Part of the process of taking care of our body is engaging in some form of physical exercise in order to keep it fit and healthy. Try to discipline yourself to do this. As you get older you will be glad you did.

4. Emotional Recuperation

Pastors are very visible and audible – everyone sees what we do and hears what we say. Some things we say and do will generate:

  • Criticism from those whose consciences react to what we say
  • Conflict and perhaps condemnation from those who disagree with us
  • Concern for those whom we care for physically, emotionally, and spiritually

Conflict and criticism take a great toll on us emotionally. Therefore, from time to time we need to recuperate emotionally. How can we do that? Some suggestions are:

  • Enjoy fellowship with friends who encourage you and help you to laugh
  • Meet with other pastors who can give you counsel on how to deal with difficult situations
  • Read books on pastoral ministry – you’ll find that you are not alone; even the prominent preachers suffer from conflict and criticism

Disciplining Your Ministry Life (2 Tim. 2:1–6, 15)

A godly leader / preacher has the solemn responsibility to “be diligent to present yourself approved to God, a worker who does not need to be ashamed, rightly dividing the word of truth” (2 Tim 2:15)

This standard for biblical preaching is described earlier in the chapter through three word pictures of disciplined endeavour - the daily discipline and commitment of a soldier, an athlete, a farmer (2 Tim. 2:1-6). The pictures that are drawn in these verses depict discipline, duty, and devotion, which, when displayed, bring reward.

1. Godly Leaders Must Have The “Singular Focus” Of A Soldier (2:3-4)

Firstly, the singular focus of a soldier is to always be willing and ready to suffer (2:3) – to “endure hardship. Suffering is to be expected in ministry because of spiritual warfare (cf. Eph. 6:1-20) and ill treatment.

Secondly, the singular focus of a soldier is always to be willing and ready to sacrifice (2:4a). You cannot be preoccupied with the “affairs of this life” in order to be always on duty and available. This is a call to sacrifice – to disentangle yourself from any other duties that would distract you from your main task. It’s not that there is anything wrong with the “affairs of this life,” but if they have the tendency to entangle us, they must be cast aside. Anything that would rob us of the necessary time with God (in prayer and the Word) and time for God must be sacrificed.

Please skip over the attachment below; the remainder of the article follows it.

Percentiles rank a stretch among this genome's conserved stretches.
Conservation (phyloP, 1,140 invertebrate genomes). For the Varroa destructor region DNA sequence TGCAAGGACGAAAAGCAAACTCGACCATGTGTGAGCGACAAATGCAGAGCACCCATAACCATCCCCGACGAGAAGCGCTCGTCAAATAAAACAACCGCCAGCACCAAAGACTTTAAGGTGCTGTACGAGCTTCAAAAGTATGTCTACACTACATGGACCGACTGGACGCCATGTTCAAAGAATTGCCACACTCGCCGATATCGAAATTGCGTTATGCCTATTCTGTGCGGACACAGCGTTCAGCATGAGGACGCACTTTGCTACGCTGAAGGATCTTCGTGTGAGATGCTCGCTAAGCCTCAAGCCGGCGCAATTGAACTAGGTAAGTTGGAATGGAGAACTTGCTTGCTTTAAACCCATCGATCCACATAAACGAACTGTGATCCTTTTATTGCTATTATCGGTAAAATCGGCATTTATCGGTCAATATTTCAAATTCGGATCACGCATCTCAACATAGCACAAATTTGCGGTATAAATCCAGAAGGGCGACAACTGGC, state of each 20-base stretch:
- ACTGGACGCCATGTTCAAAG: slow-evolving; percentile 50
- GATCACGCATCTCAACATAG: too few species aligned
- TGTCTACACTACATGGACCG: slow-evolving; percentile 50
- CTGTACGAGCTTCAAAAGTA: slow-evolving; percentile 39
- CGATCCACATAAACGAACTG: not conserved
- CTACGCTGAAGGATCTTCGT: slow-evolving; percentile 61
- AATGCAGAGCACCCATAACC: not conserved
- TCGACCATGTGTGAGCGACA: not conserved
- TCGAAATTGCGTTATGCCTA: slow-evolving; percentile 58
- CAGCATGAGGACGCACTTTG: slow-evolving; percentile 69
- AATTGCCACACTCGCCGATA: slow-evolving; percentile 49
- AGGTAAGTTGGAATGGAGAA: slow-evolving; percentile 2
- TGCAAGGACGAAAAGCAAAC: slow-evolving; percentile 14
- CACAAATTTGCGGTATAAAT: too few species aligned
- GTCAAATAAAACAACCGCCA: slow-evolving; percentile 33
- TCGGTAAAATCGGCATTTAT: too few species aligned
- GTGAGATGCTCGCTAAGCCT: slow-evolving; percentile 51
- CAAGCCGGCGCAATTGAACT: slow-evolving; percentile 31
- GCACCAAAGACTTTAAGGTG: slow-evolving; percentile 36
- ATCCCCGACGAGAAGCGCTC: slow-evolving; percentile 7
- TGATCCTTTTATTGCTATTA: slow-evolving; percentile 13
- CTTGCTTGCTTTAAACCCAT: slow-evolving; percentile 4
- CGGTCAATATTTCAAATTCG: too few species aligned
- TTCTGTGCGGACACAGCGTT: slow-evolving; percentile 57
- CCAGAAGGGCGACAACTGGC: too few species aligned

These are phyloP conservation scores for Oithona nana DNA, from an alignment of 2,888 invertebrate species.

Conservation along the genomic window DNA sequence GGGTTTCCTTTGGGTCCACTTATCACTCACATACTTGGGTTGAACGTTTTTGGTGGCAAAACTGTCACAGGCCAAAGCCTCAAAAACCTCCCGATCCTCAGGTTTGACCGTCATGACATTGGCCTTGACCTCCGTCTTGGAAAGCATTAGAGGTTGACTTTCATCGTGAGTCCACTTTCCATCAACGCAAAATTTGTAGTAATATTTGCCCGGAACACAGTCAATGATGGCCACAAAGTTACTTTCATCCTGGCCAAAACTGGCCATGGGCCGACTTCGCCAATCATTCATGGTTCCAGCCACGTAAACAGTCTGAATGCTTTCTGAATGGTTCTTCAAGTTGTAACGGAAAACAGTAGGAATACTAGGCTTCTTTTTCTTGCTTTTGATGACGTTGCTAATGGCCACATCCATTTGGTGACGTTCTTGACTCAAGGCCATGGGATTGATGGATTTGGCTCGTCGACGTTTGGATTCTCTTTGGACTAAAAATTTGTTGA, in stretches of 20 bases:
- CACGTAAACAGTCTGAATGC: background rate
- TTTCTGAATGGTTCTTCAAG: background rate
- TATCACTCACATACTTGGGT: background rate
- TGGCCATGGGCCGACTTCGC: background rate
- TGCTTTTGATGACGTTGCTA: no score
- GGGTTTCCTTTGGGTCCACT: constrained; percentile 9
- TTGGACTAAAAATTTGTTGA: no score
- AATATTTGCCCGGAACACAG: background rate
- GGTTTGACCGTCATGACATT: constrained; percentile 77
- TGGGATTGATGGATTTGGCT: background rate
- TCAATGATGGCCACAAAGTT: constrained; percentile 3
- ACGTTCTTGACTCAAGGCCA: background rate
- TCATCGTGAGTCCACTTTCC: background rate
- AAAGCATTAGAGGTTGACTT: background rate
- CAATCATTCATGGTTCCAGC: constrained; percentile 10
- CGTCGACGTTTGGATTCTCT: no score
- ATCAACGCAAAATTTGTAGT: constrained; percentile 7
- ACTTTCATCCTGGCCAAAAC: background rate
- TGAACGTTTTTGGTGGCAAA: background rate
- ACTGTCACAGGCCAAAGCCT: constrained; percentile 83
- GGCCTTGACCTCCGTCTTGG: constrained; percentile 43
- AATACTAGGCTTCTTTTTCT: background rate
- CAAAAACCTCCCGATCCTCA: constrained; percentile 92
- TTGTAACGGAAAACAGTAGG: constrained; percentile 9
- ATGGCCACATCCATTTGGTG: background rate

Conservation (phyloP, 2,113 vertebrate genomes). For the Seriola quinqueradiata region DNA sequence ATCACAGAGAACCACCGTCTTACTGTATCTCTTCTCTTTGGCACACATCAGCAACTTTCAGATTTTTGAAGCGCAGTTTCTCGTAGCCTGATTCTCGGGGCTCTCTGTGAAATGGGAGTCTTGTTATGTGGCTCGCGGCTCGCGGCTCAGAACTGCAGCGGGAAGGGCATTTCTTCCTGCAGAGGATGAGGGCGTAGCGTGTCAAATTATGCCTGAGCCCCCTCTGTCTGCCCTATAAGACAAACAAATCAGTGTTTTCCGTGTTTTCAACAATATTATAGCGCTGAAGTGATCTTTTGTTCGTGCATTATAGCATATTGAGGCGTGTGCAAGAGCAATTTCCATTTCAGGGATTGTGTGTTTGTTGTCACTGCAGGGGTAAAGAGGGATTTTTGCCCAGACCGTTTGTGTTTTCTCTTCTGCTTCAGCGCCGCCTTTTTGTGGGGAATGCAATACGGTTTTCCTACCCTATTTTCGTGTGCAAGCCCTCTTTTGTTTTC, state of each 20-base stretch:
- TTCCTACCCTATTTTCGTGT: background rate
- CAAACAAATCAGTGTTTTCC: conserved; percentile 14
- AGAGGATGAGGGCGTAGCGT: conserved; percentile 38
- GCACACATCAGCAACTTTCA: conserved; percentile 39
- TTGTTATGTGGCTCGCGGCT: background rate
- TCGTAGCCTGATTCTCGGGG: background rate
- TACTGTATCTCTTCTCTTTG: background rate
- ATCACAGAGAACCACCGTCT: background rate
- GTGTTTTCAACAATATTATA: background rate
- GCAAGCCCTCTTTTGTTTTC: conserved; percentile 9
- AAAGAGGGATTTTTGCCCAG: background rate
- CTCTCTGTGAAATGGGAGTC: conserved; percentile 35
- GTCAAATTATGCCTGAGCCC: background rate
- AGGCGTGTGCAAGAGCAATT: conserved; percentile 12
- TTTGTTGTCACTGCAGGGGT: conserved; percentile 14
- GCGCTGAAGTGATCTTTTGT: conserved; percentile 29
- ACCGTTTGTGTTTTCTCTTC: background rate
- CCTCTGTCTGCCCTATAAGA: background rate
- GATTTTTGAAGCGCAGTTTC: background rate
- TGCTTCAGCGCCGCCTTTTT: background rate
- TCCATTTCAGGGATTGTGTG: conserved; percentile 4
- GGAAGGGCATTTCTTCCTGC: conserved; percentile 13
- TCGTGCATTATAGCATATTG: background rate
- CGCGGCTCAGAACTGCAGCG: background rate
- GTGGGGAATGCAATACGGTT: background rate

Thirdly, the singular focus of a soldier is to always be willing and ready for service (2:4b) - to please him who has enlisted (you) to be a soldier. As soldiers of Jesus Christ, we must be ready to serve the One who has enlisted us in his service. We are always on duty.

A genuine soldier is marked by wholehearted devotion to duty, complete commitment, nothing held back. A soldier’s reward is the approbation of his superior officer. That’s what we work for – the Lord’s approval.

2. Godly Leaders Must Have The “Strenuous Effort” Of An Athlete (2:5)

An athlete displays strenuous effort in training and competing. In order to win an athlete must strive toward three objectives:

  1. Strive for excellence. This involves exertion, exercise, effort, training, diligence, commitment, competition, doing it well. Preachers need to do their task with excellence and diligence.